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Cold snap prompts safety reminder for workers

Frostbite can occur in a matter of minutes

With winter temperatures forecast to remain cold across British Columbia in the days ahead, WorkSafeBC is alerting employers and workers to be prepared and have a plan in place to manage the risks associated with working outside in below zero temperatures.

From 2011-16, 72 workers in B.C. were injured, one fatally, resulting from exposure to cold. Cold-related injuries include frostbite, hypothermia and trench foot. Hypothermia can take hold of a worker gradually and, if untreated, can lead to death.

“In extreme temperatures, frostbite can occur in a matter of minutes without the proper clothing and equipment,” said Dan Strand, director of prevention field services at WorkSafeBC. “Construction labourers, trucking and transportation drivers, utility and maintenance workers and ski hill operators are just a few of the many different occupations that require workers to perform their duties outside and employers and workers need to ensure they are ready to work safely in these conditions.”

Workers can be affected by frostbite from something as simple as working with wet gloves or removing gloves to put chains on tires. If workers are going to be exposed to low temperatures, employers need to do a cold stress assessment and implement a cold exposure control plan, to prevent injuries.  A cold exposure control plan must determine who is working where, what they will be exposed to and for how long.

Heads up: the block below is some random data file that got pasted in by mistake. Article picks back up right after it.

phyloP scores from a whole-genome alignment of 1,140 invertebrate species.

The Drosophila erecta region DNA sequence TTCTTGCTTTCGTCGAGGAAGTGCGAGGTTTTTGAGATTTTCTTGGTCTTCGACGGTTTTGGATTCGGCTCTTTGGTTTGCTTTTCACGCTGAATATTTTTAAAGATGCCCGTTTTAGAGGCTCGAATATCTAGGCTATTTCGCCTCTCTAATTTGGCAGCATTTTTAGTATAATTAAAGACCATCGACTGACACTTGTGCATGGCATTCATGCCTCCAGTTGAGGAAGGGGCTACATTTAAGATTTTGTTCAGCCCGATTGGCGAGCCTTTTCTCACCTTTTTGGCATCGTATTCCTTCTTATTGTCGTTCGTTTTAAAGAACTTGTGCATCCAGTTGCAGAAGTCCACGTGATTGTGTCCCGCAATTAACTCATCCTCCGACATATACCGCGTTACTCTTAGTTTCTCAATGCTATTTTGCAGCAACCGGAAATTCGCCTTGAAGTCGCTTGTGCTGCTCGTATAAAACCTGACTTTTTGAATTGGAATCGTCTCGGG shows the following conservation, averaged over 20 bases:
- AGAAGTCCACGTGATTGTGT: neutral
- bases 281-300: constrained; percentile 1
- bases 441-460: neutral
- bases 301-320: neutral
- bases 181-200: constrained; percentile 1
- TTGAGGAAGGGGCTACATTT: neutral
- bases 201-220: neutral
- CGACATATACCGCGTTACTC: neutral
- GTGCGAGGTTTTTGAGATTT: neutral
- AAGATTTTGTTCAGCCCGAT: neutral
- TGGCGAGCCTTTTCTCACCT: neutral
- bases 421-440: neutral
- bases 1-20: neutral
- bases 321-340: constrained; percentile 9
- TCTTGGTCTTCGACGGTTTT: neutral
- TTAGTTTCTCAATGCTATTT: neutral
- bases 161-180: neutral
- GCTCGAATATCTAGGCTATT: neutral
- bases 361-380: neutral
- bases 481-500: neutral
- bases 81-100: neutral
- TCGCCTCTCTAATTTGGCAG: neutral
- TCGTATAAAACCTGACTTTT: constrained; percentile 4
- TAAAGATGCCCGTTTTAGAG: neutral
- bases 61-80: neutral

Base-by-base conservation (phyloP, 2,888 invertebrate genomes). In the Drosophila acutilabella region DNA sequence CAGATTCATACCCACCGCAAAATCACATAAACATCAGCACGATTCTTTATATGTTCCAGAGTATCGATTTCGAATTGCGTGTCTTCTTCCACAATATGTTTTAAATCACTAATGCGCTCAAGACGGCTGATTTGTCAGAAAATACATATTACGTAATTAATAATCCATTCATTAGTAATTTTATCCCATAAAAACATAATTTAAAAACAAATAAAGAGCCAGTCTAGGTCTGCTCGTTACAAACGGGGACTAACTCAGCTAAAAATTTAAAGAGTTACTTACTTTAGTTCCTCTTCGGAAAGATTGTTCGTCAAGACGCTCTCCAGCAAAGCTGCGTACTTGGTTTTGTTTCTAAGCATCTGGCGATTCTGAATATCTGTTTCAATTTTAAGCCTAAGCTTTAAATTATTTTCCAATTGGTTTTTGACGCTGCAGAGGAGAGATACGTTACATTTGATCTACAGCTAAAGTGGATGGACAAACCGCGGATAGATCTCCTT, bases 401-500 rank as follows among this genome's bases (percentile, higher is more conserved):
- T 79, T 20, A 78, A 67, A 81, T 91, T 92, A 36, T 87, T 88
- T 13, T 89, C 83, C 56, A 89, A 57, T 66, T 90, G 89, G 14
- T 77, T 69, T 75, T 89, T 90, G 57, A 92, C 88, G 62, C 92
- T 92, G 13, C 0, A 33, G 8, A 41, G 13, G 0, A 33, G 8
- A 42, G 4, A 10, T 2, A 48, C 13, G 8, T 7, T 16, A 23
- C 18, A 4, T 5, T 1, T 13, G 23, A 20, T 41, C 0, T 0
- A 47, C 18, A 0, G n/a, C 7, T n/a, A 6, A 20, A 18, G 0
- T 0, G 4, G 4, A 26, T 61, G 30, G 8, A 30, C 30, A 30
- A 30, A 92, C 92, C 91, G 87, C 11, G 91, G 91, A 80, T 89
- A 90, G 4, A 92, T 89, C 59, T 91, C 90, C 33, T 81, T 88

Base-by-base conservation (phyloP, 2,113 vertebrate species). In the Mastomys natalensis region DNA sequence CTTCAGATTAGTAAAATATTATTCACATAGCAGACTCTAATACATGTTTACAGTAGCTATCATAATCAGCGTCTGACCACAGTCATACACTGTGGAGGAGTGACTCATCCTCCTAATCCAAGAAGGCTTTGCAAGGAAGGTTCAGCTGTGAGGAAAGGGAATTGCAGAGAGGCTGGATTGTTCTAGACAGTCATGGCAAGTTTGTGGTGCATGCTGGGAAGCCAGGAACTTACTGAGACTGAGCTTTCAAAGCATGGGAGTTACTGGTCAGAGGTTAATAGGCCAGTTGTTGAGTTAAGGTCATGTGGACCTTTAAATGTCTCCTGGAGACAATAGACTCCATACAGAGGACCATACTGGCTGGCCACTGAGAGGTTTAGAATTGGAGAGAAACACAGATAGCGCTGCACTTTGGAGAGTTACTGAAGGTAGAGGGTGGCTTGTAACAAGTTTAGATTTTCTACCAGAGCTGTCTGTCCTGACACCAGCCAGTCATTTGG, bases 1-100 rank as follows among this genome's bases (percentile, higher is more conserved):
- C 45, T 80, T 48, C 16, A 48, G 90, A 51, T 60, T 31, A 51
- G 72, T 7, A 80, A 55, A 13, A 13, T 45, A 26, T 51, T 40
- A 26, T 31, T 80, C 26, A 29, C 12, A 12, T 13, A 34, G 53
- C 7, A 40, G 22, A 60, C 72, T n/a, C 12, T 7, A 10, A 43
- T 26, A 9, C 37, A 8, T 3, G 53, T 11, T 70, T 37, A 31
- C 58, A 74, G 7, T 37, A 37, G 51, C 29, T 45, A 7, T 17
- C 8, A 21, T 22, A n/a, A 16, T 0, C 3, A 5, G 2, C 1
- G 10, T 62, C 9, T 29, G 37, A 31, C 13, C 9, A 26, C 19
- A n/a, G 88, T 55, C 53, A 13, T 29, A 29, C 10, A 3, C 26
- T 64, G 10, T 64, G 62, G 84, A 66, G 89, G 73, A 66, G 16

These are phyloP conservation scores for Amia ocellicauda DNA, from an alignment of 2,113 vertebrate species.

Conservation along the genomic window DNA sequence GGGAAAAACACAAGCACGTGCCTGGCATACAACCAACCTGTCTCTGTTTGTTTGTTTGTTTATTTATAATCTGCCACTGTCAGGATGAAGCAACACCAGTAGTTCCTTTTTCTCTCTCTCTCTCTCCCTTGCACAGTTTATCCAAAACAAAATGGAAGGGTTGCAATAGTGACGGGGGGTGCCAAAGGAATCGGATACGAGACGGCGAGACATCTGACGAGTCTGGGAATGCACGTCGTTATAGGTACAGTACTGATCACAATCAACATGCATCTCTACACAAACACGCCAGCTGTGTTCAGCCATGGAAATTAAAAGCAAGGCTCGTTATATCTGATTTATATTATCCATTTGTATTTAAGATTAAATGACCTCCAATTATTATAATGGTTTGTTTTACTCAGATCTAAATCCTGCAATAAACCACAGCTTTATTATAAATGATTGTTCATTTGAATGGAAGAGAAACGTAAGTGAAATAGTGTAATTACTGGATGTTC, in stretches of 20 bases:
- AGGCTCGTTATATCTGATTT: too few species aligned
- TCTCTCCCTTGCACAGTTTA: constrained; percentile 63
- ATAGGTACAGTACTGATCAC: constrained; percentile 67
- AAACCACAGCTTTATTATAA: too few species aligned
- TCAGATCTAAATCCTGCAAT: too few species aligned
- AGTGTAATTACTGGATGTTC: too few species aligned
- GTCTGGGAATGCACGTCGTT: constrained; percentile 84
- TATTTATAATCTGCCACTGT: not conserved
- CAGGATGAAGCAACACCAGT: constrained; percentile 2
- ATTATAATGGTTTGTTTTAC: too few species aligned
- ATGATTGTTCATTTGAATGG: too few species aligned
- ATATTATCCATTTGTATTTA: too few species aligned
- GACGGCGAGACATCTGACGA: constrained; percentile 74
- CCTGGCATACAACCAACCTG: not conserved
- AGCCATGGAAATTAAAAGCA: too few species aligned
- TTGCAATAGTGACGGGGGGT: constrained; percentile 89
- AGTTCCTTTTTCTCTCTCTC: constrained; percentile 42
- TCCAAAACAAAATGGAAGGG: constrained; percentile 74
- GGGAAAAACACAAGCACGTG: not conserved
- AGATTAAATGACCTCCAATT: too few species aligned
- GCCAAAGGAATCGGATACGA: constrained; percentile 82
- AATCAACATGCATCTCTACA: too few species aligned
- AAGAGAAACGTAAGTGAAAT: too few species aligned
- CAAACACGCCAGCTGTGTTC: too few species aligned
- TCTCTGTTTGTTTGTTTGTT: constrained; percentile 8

To prevent cold stress, exposed skin should be minimized and workers should wear a hat and layer clothing to allow perspiration to escape and trap heat. Clothes need to be kept dry and bare hands must be kept away from metal objects. Workers should also stay hydrated but limit the amount of coffee and tea, said WorkSafeBC.

Employees also need to work rested as fatigue is a risk factor in the cold and employers should pace any vigorous work with scheduled breaks in warm and dry areas.


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Comments (1)

  • Seconds, not minutes - George
    1/12/2017 4:28:11 PM
    On the frigid prairies, it's not uncommon to reach a point where exposed skin freezes in seconds, not minutes. In the old system, that was around 2700 watts per square meter. I don't know what the "equivalent temperature" would be, but in such conditions it's imperative for your company to supply your workers with balaclavas, heavy gloves, and other winter gear. Sending them out in the cold with an uncertain combination of clothes they bring from home can lead to potential liability if they suffer a cold-related injury.